Romance in Los Angeles?
To paint the picture: It’s early Wednesday evening. We’re in downtown Los Angeles, and we need to eventually get home. Instead of sitting in two hours + of stop-and-go rush-hour traffic on the I-5 freeway, we opt to wait it out by having a nice dinner in the Industrial District of L.A.
Dinner is inside the 1925 National Biscuit Company building (Nabisco). Specifically, we’re seated at a two-top along one of the four loading docks. We’re under piazza lights. Every table is seated. The kitchen is open to the floor (and open to the street). The dining room has three solid walls; the fourth is a series of panel windows. Outside the windows: a film crew. There’s a film crew filming a scene where some cute young couple have to flirt and make out on the stoops. Lights everywhere. Movement everywhere. Energy everywhere. And we watch the scene around us over two cocktails, a glass of wine, a bottle of wine, moules marinière, tarte flambée, salade de mesclun, et d’agneau. Then, because it’s “date nite,” we go all out with a cheese platter and two more drinks.
Then we went back to suburbia.
Sometimes, when the atmosphere, food and ambiance are just-so, magic happens. On Wednesday, on our little two-top, we were inspired. We spent much of the evening fantasizing about our own future Bistro: what it might look like, what it might feel like and what it might be like.
Stay tuned for future announcements about the Bistro.
In the meantime, please take a look at the below links to get a better sense of where we were. Unfortunately, we don’t have any more pictures from this evening because I’m not gutsy enough to take pictures of my food when I’m dining out.
Imitation is the sincerest form of flattery, yes?
Dear Church and State Bistro,
We lost our socks sampling your moules marinière, so we had to ask you what the key to your version was. You said: French vermouth. You winked, then also said: believe it or not, there’s no cream in here; it’s just butter.
So this weekend, when we found a fresh supply of mussels from our farmers’ market, we bought a pound an entire pound. We also picked up a dozen cage-free eggs and a russet potato. Supplementing with parsley from the backyard, vegetable oil from the pantry and vermouth from the fridge, we set ourselves up to make an entire batch to accompany our viewing of the World Cup.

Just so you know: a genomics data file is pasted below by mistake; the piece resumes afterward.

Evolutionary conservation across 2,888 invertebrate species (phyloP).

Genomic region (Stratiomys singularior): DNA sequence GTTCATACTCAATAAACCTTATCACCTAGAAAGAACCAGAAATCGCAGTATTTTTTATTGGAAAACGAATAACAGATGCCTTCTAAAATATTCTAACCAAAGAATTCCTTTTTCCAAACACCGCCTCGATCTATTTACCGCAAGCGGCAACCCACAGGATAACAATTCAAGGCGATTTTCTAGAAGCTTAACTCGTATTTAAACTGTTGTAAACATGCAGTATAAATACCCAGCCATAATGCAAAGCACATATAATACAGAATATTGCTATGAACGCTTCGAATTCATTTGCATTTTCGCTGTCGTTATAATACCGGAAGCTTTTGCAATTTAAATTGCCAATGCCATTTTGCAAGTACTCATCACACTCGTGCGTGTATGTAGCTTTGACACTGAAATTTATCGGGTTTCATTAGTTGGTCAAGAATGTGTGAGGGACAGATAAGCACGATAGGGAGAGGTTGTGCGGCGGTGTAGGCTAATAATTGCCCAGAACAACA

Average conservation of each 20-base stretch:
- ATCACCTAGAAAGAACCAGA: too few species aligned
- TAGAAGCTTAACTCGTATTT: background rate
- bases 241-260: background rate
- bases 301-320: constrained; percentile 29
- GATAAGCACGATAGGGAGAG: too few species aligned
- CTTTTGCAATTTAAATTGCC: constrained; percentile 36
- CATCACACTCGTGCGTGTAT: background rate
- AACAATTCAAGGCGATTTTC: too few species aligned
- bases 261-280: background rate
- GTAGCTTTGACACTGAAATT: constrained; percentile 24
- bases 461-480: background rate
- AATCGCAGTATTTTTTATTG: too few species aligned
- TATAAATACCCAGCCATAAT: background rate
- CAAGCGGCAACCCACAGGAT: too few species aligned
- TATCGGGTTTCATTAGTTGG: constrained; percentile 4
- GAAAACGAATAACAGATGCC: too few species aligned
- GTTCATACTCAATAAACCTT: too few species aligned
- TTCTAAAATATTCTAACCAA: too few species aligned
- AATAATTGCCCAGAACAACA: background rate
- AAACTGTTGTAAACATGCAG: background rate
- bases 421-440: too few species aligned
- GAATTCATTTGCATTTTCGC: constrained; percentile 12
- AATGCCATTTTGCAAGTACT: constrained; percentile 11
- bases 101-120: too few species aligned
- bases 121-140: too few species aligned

It was delicious.
Thanks for the inspiration,
Sincerely, Mr. and Mrs. RGBistro
P.S. The fine folks at Serious Eats wrote an article on the added value of French vermouth to steamed mussels. We can’t explain it any better, so please go there to see what they have to say.
Have you developed a recipe based on something you’ve enjoyed in a restaurant?
Church and State Bistro
Moules Marinière • Pommes Frites • Aioli
~ Serves 2 ~
~ Ingredients ~
- ¼ cup house mayonnaise
- 1 small garlic clove
- 1 lemon
- Handful fresh parsley (yield ½ teaspoon minced)
- 1 russet potato
- 1 pound mussels
- 1 shallot
- 1 medium garlic clove
- ¼ cup dry French vermouth
- 1 tablespoon kosher salt
- 1 quart vegetable oil
- 2 tablespoons unsalted butter
- Grind of kosher salt
~ RGB Notes ~
- Buy mussels the day you use them. Pick them out yourself, if you can. Look for the smaller, tightly closed ones.
- Use French vermouth. Recommended: Noilly Prat.
~ Preparation ~
Total Preparation Time: 1 hour 30 minutes
Optional: Follow recipe for house mayonnaise and place in refrigerator to chill. If not making mayonnaise, skip ahead to step two (congratulations, you just saved 30 minutes).
Chop a small garlic clove. Using the flat side of a knife, scrape the garlic pieces together and place in small prep bowl. Cut a lemon and squeeze in about a ½ teaspoon of juice in with the garlic; set bowl aside. Rinse the parsley, snip leaves away from stem with a pair of scissors, then finely chop or mince enough leaves to have ½ teaspoon. Save stems for another use. Scrub russet potato clean. Set mandolin to small julienne setting and slice potato lengthwise to create thin strips.. Rinse potato strips in colander under running water, then let sit immersed in bowl of water. Rinse and scrub mussels under cold, running water. Slice a shallot in half lengthwise, then thinly slice crosswise. Using your thumb and first two fingers, grab as much of the pile of shallot slices as you can; set that amount aside. Save Instead of a mandolin, you may also cut the potato the old-fashioned way; with a chefs knife the rest of your shallot for another use. Thinly slice a medium clove of garlic crosswise. Add the garlic slices to the pile of shallots. Measure out ¼ cup of dry French vermouth. Set out a shallow bowl with about 1 tablespoon of kosher salt.
Make aioli: Add ¼ cup mayonnaise to bowl with minced garlic and lemon juice. Set in small ramekin or other serving vessel.
Prepare French fries: Preheat oven to 200˚F. Lay out baking sheet with parchment paper. Take potato slices out of water and set on towel to dry. Pour vegetable oil in large, deep pot. Using candy thermometer, bring oil up to 325˚F. In small batches, fry potatoes for about 3 minutes per batch. Let fries dry on plates lined with paper towel. Using thumb and two fingers, sprinkle a little bit of kosher salt onto the fries. Don’t plan to use all of the kosher salt. Test a fry, and salt to taste. Then sprinkle on some parsley. Transfer to baking sheet to keep warm in oven.
Prepare mussels: In another sauté pan, melt butter over low heat. Add shallots and garlic, cook for about 5 minutes until soft, but not browned. Add vermouth and bring up to medium heat. Add mussels, cover and let cook for 5 more minutes. Once mussels are open, remove with slotted spoon and place in serving dish. Taste liquid and salt to taste. Then pour liquid mixture over mussels.
Serve mussels immediately with bowl of French fries and aioli.
Nutrition content per serving: 598 calories, 25g carbs, 17g protein, 48g fat, 2g fiber
Cost per serving: $4.30 – $5.25
Source: Rustic Garden Bistro